In order to assess the available YouTube video content for the diagnosis and the treatment of hip arthritis two new grading systems were developed. Similar to MacLeod et al. [11], current evidence [12, 13, 14, 15, 16, 17] and expert opinion were used to design two new grading systems, one for the analysis of diagnostic information quality (Table 1) and a second for the assessment of treatment information quality (Table 2). Both grading systems had a scale of 0 to 12. Videos were considered of good quality if they provided a high amount of accurate information, and videos of poor quality lacked accurate information. Depending on the weighting of the items, single points or half points were given for each mentioned item on the checklist (Tables 1 and 2). Videos were further categorized into the following: educational-physician, educational- non physician, commercial, technique, personal testimony or other.
Table 1

Diagnostic information quality assessment checklist with a total of 12 points

Diagnostic information

Points

Overall disease summary (1 point)

History

Location of hip pain (groin, lateral, buttock, anterior thigh, knee)

max 1 point

Association of pain and activity or pain at night

max 1 point

Limitations with walking (i.e. reduced walking distance, limp, assisting devices,)

max 1 point

Difficulties with activities of daily living:

ascending stairs, raising from sitting, standing, bending to the floor, walking on flat surface, getting in and out of car or on/off bus, going shopping, putting on your socks/stockings, rising from bed, taking off your socks/stockings, lying in bed, getting in and out of bath, sitting, getting on/off the toilet, performance of heavy domestic duties, performing light domestic duties

max 2 points

0.5 points each

Stiffness (after awaking in the morning, after sitting, resting in the day)

max 1 point

Primary , secondary arthritis (DDH, femoral/acetabular osteotomy, trauma, osteonecrosis, infection, FAI, Paget’s disease)

max 1 point

Physical exam

Limited range of motion (decreased flexion/internal rotation, flexion contracture, rotational contractures)

max 1 point

Leg length discrepancy

max 1 point

Imaging

Conventional radiographs (AP pelvis, AP hip)

max 1 point

Advanced imaging if indicated (CT, MRI)

max 1 point

DDH developmental dysplasia of the hip, FAI femoroacetabular impingement, AP anteroposterior, CT computed tomography, MRI magnetic resonance imaging

One point was given for each mentioned item except ‘difficulties with activities of daily living’, for which 0.5 points were given for each activity mentioned

Table 2

Treatment information quality assessment checklist with a total of 12 points

Treatment information

Points

Conservative treatment

Patient education, NSAD, weight loss, activity modification (avoidance of high impact activities, usage of cane for a short period), hip injection, physical therapy (stretching, strengthening)

max 3 points

1 point each

Surgical procedure

Explanation of concept of total hip replacement or hip resurfacing

max 1 point

Approach to the hip (anterior, anterolateral, lateral, posterior)

max 1 point

Bearing surface (MoP, CoC, MoM, CoP)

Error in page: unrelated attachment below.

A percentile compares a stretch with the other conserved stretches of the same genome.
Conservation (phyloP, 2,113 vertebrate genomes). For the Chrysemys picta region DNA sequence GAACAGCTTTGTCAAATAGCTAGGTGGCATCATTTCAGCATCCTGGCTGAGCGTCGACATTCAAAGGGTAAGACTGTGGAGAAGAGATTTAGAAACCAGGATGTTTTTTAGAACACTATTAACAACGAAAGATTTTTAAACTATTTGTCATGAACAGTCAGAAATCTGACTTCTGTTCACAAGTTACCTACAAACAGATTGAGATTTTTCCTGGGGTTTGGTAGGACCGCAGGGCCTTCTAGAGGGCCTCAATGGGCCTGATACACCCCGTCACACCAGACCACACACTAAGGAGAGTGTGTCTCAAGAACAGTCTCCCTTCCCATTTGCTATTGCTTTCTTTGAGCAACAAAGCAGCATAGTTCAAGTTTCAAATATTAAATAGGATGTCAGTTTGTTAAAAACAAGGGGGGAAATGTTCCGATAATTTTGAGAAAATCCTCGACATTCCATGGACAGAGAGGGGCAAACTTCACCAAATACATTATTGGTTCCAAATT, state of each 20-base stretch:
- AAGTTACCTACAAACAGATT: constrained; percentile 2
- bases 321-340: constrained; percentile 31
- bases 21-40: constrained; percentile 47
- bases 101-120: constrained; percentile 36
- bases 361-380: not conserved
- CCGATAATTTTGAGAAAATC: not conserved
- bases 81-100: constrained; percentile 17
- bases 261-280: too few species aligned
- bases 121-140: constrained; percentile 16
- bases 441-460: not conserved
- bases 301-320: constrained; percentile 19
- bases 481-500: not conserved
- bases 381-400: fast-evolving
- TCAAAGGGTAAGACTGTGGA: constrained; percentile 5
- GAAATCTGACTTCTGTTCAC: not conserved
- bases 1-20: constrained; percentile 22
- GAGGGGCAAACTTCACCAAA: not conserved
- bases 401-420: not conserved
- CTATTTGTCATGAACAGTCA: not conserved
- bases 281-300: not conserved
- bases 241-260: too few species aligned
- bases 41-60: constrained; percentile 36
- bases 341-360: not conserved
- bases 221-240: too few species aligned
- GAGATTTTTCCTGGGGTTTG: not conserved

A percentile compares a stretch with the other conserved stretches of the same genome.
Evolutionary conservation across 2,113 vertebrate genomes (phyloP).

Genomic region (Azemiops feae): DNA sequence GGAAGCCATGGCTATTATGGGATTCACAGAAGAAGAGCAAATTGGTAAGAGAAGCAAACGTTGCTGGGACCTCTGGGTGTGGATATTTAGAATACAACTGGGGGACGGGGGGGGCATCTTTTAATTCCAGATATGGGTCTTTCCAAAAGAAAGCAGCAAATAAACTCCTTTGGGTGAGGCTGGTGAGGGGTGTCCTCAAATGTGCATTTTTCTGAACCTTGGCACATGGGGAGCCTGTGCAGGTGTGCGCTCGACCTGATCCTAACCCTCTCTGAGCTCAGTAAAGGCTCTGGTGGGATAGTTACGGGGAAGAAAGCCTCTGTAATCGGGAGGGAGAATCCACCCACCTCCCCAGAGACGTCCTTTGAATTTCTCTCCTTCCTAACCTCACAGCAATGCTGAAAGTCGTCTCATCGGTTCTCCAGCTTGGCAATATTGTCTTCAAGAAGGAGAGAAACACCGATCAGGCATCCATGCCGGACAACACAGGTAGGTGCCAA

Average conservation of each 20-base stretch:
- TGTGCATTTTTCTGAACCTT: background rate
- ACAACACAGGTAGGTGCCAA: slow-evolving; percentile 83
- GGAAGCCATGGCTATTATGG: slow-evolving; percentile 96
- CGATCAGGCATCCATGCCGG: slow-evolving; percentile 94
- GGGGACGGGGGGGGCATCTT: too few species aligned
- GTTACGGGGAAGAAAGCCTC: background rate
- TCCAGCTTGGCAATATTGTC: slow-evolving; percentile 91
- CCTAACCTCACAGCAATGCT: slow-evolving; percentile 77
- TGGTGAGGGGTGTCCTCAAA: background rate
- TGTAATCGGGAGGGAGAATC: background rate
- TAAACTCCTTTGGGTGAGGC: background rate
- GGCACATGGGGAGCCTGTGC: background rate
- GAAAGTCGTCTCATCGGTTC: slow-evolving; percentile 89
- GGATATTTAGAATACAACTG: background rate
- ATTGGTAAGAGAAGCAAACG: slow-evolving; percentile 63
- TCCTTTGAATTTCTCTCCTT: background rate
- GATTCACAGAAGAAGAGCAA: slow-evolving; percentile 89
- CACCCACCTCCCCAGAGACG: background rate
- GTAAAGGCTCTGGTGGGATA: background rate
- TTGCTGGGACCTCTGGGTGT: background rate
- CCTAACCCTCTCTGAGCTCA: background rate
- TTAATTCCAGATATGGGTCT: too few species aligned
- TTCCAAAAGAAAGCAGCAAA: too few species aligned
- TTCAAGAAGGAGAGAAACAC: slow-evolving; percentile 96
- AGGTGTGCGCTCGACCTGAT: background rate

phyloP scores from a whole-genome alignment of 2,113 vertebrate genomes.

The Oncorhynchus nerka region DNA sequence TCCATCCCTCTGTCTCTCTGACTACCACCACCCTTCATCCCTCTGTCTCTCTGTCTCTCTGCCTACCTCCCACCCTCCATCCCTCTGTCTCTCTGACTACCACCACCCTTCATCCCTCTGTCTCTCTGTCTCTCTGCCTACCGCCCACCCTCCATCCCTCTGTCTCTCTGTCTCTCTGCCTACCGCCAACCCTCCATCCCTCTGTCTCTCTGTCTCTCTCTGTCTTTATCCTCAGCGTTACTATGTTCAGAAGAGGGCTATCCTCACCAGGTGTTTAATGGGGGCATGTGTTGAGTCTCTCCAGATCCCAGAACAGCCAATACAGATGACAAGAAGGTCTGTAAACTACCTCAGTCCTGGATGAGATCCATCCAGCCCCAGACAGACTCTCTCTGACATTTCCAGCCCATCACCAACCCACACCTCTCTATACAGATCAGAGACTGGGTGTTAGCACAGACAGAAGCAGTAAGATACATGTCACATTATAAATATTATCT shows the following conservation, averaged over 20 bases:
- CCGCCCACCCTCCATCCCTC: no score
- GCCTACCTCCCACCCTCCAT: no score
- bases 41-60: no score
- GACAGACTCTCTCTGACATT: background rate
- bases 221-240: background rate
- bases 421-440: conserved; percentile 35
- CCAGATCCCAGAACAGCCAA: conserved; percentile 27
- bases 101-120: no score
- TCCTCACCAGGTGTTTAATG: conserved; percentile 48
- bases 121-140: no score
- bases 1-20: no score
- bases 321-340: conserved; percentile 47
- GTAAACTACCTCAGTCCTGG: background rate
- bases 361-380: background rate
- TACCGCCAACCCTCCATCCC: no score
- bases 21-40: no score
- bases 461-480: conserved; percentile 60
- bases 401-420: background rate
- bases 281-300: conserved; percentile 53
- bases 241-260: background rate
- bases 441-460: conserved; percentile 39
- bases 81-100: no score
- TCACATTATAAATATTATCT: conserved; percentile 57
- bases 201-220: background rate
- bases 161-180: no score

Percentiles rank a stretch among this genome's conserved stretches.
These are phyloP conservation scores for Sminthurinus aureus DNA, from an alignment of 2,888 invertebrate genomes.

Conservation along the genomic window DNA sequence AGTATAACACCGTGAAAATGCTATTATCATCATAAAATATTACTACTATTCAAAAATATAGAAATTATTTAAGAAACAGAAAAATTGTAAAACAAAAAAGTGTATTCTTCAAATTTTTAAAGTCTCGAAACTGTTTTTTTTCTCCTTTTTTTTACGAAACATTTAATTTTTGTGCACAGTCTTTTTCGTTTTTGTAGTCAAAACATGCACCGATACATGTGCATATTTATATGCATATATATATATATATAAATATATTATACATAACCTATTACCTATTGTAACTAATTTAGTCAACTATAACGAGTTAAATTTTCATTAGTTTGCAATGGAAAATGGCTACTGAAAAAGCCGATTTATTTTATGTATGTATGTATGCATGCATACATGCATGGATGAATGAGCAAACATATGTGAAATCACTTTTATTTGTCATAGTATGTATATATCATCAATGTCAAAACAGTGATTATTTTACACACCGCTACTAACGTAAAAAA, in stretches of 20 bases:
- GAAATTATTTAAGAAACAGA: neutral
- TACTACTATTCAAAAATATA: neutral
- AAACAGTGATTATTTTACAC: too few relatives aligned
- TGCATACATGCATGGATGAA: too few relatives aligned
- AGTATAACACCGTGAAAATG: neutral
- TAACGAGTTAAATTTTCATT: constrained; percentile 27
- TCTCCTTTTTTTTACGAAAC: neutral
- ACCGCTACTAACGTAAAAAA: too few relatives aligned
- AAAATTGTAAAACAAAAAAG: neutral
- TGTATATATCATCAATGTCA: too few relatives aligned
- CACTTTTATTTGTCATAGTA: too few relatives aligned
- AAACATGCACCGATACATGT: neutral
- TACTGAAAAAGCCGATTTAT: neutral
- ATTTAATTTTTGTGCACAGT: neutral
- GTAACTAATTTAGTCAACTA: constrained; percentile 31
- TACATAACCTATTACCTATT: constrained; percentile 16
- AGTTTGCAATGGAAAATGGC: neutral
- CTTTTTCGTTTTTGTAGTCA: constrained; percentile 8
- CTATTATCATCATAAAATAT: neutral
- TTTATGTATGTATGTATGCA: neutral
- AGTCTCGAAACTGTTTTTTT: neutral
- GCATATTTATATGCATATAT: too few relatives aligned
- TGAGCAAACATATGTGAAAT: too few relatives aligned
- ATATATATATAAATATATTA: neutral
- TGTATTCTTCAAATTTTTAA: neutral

max 1 point

Fixation (uncemented, cemented, hybrid)

max 1 point

Restoration of physiologic hip biomechanics (offset, leg length)

max 1 point

Postsurgical

Post operative mobilization (hip precautions including no flex over 90°, adduction, internal rotation) and physiotherapy including rapid recovery

max 1 point

Outcome (improved function, pain free, improved quality of life)

max 1 point

Complications

Infection, periprosthetic fracture, dislocation, nerve injury, vascular injury, venous thromboembolism, heterotopic ossification, pneumonia, leg length discrepancy, loosening

max 2 points

0.5 points each

NSAD nonsteroidal anti-inflammatory drugs

One point was given for each mentioned item except for the categories conservative treatment and complications, for which 0.5 points were given for each item mentioned

Three independent observers assessed all videos using the new grading system and independently scored all videos. Discrepancies regarding the categories were clarified by consensus discussion (Fig. 1). Inter-observer reliabilities of the grading scale were evaluated for all videos. Intraobserver reliabilities were performed for 20 randomly selected videos. For intra-observer reliabilities, grading was performed at two occasions separated by four weeks.
Fig. 1

Distribution of YouTube videos: 1: education-physician (40.6 %), 2: education- non physician (37.6 %), 3: commercial (6 %), 4: technique (7.5 %), 5: personal testimony (7.5 %) and 6: other (0.8 %)

Videos were grouped into poor quality (grade 0–3), moderate quality (grade 4–7) and excellent quality (grade 8–12), respectively.

YouTube search algorithms are complex and constantly evolving. It is known that YouTube video rankings are influenced by previous online search behaviour. In order to determine the effect of time and location on the results of this study, a second search was undertaken nine months after the initial search. In an attempt to achieve search results independent of previous online search behaviour and also independent of topographical factors, The Onion Router (Tor) software (The Tor Project, Inc) was used. Tor is established free software to allow anonymous web browsing [18]. Tor aims to conceal its users’ identities and their online activity [18]. As a result, conventional YouTube filters do not apply and results are independent of the region in which the search was performed. The second search was performed on September 22, 2015 using the same search terms.